Click for more Discovery content: Oxegen vs Electric Picnic Infographic

11 comments

11 Comments so far

  1. [...] loads more stats and info on Irish Twitter use to look at here from the eightytwenty [...]

  2. [...] How Twitter is used in Ireland. [...]

  3. Limerick 2030 September 10th, 2013 10:08 am

    I’ve just come across this site. Wow. Will share ur infographic on the Facebook maching. Excellent research.

    -Limerick 2030

  4. Casandra September 22nd, 2013 10:55 am

    Great article, I use Facebook and twitter to advertise my business. Most individuals dont know the power of social media to get more clients on the phone.

  5. eightytwenty October 3rd, 2013 11:32 am

    Thank you!

  6. Top Ten reasons to be on Twitter. October 16th, 2013 12:34 pm

    [...] I am amazed at how many businesses (even big brand names) haven’t yet started using Twitter! I come across it every day. They might have a Facebook page but they don’t seem to realize that most of their target market are actually lurking in Twitterville.  The demographic for Twitter in Ireland is that 46% of 25 -34 year olds use Twitter.  So the demographic is mostly urban based and young. (source MRBI/eighty Twenty blog http://www.eightytwenty.ie/blog/how-twitter-is-used-in-ireland/ [...]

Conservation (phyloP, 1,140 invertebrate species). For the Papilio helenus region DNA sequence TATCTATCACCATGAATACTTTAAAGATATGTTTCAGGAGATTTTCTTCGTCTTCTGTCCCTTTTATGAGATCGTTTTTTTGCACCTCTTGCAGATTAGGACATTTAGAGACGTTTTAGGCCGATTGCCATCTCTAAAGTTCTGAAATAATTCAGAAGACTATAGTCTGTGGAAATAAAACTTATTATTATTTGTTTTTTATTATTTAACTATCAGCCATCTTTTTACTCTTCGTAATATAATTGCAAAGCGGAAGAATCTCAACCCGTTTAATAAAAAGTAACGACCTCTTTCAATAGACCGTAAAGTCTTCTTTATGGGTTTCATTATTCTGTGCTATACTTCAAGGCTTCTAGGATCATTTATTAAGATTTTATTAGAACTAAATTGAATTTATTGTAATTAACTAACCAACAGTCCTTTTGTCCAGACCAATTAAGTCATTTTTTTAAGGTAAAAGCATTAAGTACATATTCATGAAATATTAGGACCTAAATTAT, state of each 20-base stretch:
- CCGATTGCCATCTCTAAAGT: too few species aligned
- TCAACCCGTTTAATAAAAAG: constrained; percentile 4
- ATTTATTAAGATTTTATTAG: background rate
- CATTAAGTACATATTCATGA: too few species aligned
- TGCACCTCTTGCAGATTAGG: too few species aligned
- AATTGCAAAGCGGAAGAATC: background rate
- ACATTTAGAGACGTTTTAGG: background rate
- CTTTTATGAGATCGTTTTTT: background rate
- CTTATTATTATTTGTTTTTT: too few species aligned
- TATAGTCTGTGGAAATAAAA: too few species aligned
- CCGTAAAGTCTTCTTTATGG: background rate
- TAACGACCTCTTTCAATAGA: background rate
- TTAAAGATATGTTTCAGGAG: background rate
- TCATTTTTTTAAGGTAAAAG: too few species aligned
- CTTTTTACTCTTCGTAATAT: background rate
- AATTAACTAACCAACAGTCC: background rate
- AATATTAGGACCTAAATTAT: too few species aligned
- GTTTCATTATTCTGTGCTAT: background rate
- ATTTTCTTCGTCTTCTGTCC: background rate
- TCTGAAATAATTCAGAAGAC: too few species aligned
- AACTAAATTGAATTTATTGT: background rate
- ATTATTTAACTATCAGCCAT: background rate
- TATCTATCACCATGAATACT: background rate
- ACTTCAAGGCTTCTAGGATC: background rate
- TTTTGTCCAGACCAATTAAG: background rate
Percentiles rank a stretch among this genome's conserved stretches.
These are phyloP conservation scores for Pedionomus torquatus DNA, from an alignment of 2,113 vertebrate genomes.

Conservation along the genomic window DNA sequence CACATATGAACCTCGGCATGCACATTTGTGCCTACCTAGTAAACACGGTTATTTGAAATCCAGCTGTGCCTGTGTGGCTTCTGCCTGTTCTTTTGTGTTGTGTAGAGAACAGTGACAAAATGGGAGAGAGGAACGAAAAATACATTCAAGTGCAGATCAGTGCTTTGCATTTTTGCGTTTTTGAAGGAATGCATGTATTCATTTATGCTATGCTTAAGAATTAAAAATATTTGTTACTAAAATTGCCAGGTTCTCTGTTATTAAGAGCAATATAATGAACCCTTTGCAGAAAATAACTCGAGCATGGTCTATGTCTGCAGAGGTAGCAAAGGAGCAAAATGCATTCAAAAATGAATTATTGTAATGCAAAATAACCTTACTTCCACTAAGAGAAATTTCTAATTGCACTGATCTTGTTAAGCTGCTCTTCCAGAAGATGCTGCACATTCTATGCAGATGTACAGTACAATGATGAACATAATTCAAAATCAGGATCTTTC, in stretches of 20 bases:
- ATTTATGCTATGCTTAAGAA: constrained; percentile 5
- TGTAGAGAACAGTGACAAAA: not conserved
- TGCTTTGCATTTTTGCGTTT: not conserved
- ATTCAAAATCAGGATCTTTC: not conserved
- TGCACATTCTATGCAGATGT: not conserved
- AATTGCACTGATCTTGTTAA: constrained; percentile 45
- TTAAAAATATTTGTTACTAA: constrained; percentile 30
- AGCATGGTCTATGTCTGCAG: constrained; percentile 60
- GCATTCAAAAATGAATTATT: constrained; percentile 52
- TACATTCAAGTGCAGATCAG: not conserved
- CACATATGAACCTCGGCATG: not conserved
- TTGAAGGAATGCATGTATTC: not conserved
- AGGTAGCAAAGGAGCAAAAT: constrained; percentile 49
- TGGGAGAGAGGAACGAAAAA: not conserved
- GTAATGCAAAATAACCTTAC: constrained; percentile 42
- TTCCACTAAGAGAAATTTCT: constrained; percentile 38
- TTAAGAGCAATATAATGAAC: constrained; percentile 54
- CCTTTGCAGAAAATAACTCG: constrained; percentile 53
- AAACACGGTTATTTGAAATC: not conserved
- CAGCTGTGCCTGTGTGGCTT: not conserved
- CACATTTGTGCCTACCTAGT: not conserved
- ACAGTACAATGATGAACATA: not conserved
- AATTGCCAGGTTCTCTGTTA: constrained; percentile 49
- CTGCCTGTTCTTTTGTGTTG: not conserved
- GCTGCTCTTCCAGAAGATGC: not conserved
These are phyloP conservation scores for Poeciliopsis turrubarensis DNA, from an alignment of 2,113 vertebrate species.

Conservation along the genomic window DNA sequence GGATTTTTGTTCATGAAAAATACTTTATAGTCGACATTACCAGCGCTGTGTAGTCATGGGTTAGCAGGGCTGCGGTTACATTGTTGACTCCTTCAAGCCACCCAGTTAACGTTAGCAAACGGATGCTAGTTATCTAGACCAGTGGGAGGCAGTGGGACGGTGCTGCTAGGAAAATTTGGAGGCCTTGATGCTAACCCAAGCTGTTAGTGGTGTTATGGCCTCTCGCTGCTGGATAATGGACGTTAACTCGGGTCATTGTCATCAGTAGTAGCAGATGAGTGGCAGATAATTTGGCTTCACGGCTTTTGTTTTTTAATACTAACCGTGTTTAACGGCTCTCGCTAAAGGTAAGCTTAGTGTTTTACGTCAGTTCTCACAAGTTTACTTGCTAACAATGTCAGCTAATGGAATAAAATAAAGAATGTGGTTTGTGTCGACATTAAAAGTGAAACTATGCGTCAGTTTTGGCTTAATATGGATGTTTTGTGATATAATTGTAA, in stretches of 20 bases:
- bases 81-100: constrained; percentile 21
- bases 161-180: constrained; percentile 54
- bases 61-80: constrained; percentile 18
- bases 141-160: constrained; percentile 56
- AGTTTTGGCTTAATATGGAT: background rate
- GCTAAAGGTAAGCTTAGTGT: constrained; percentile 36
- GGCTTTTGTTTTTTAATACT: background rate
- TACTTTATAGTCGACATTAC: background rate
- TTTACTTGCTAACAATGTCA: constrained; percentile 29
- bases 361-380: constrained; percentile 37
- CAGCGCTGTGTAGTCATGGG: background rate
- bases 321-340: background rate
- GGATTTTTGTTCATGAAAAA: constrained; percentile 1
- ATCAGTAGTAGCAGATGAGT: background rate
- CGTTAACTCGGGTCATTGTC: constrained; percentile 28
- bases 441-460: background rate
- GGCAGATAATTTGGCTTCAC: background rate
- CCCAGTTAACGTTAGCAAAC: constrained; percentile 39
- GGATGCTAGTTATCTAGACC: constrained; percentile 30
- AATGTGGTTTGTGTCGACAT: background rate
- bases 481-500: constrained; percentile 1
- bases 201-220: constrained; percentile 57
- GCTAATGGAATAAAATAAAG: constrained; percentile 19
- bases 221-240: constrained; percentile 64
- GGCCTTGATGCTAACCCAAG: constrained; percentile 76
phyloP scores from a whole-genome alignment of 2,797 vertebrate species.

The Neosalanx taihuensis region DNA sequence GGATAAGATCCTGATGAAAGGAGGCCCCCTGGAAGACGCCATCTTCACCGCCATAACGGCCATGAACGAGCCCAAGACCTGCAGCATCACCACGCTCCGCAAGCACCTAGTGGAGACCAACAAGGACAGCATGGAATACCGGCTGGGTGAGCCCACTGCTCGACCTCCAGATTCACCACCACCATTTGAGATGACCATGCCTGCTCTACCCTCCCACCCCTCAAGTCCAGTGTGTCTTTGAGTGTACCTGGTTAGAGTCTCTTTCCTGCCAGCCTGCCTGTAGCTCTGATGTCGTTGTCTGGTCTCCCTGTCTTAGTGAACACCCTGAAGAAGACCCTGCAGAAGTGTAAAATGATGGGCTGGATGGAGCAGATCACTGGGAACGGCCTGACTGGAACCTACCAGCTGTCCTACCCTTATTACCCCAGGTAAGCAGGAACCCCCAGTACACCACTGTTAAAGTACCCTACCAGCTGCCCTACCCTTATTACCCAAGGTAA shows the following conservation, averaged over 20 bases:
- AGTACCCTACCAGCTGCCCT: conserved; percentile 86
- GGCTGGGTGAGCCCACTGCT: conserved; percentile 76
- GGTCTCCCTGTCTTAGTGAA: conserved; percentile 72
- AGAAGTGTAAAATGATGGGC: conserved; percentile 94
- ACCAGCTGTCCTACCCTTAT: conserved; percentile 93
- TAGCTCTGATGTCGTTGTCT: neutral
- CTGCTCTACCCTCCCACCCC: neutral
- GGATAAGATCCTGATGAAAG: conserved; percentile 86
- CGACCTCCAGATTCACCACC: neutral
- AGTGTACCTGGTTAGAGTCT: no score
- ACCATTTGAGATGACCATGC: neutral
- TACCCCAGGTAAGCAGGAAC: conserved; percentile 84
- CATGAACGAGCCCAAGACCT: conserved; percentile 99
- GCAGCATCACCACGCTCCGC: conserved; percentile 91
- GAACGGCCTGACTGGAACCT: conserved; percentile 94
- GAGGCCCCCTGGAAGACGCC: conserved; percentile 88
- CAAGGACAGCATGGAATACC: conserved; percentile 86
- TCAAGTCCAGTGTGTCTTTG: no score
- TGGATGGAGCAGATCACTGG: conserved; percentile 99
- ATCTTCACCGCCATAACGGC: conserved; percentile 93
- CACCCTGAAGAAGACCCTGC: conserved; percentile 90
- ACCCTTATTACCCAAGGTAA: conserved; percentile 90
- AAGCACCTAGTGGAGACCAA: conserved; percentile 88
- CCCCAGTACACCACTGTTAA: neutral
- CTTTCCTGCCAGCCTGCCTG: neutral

7. [...] we ran a test and found Snapchat was the 3rd most discussed social network on Twitter in Ireland for the three months to Tuesday November [...]

  8. [...] A large part of my internship was dedicated to Twitter based research, an area with very little Irish based data or statistics available. This was something that the team at eightytwenty challenged me to explore, a challenge which I embraced wholeheartedly, (not since Dustin Hoffman and Tom Cruise appeared on your cinema screens in ’88, has anyone been seen to be so enthused by big data) the result of just shy of 6 weeks intermittent research culminating in the guts of “How Twitter is Used in Ireland”. [...]

  9. [...] eightytwenty provide digital insights, audience segmentation, content and content optimisation and extensive industry wide research for clients. If you would like to see what Discovery can provide your brand please get in [...]

  10. Status Update | Broadsheet.ie December 11th, 2013 12:06 pm

    [...] EightTwenty.ie, the people who compiled the handy Twitter Irish usage [...]

  11. [...] I am amazed at how many businesses (even big brand names) haven’t yet started using Twitter! I come across it every day. They might have a Facebook page but they don’t seem to realize that most of their target market are actually lurking in Twitterville.  The demographic for Twitter in Ireland is that 46% of 25 -34 year olds use Twitter.  So the demographic is mostly urban based and young. (source MRBI/eighty Twenty blog http://www.eightytwenty.ie/blog/how-twitter-is-used-in-ireland/ [...]